Monday, March 17, 2003

You may have noticed that I rarely, if ever, comment on the impending war or the situation in the Middle East. It's not that I don't find these matters interesting; everything in the world is interesting to some extent. It's that I would need to do a great deal more studying before I would be able to comment without a feeling of utter presumptuousness. And even then, I would find it impossible to comment on the "future of the Middle East" or the "role of the United States in the world" or any of the similar subjects that occupy so much attention these days.

That may sound a bit silly. In the world of blogs, people offer half a dozen opinions a day on subjects about which they know nothing except what they just stumbled across on some other internet site. But that, to my mind, is the problem with so much commentary about the war. I've read quite a few blogs, and quite a few op-eds, and I would guess that 98% of the people commenting on the war literally have no idea what they are talking about in any meaningful sense; the other 2% are limited to offering an educated guess on a few narrow issues like "how fast will we win."

Just to be clear, I'm not talking about blogs that link to this or that story on troop movements and such. I have in mind the writers/bloggers who predict that Iraq will become a model democratic nation that will shine like a beacon throughout the Middle East (although there aren't very many writers/bloggers who venture more than a hesitant hope on this point). Or those writers/bloggers who predict that the Iraq war will only inflame anti-American tension throughout the world, provoke more terrorism, and in the end harm America's interests. If there's one thing that I'm sure of, it's that no one who comments on these issues has the faintest clue what will happen.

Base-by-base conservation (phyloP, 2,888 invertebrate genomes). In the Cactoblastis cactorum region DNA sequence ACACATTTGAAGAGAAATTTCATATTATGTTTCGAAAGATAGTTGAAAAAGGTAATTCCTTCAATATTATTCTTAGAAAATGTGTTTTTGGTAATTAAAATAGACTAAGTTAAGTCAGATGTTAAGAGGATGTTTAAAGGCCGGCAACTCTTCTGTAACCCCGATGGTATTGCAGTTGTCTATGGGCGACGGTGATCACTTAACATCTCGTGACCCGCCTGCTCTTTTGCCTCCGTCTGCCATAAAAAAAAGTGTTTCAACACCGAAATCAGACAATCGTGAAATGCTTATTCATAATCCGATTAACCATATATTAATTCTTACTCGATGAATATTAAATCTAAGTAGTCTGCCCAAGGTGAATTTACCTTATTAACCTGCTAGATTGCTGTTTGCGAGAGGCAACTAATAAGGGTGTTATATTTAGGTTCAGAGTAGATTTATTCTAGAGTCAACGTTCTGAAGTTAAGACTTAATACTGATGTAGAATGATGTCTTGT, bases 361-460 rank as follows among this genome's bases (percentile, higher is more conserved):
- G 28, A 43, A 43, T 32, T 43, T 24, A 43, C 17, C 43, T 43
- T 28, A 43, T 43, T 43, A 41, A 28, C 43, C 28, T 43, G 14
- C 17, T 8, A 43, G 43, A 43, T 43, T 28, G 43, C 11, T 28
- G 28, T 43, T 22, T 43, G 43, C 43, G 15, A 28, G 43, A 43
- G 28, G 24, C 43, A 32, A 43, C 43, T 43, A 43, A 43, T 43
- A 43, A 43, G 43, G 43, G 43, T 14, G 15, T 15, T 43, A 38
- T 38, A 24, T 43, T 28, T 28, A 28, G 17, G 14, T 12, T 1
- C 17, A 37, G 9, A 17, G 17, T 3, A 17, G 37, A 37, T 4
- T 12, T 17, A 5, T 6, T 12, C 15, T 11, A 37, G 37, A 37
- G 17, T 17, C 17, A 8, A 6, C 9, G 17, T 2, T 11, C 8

Does that sound too harsh? Perhaps. But consider these questions: Who, in 1929, could have plausibly and justifiably predicted the world-wide conflagration that would ensue shortly thereafter? Who, in 1945, could have predicted that within a comparably short period Germany and Japan would be America's allies? Hardly anyone, and certainly not the people who would have been blogging at the time, had the technology existed. Such broad questions about the state of world affairs are just too complicated, with too many variables, for anyone, no matter how well-informed or brilliant, to know what will happen.

I support the war because, from what little I know, Saddam is a very bad man who is or will be a threat to us. That's about it for me: He's evil, and we need to kill him. As for the long-term collateral consequences, whether in Iraq or the Middle East or Europe or wherever, I have no idea. Neither does anyone else.

UPDATE in 2007: Needless to say, I now wince a bit at the final paragraph above. In retrospect, it is no longer as clear as it then seemed that Saddam "will be a threat to us."


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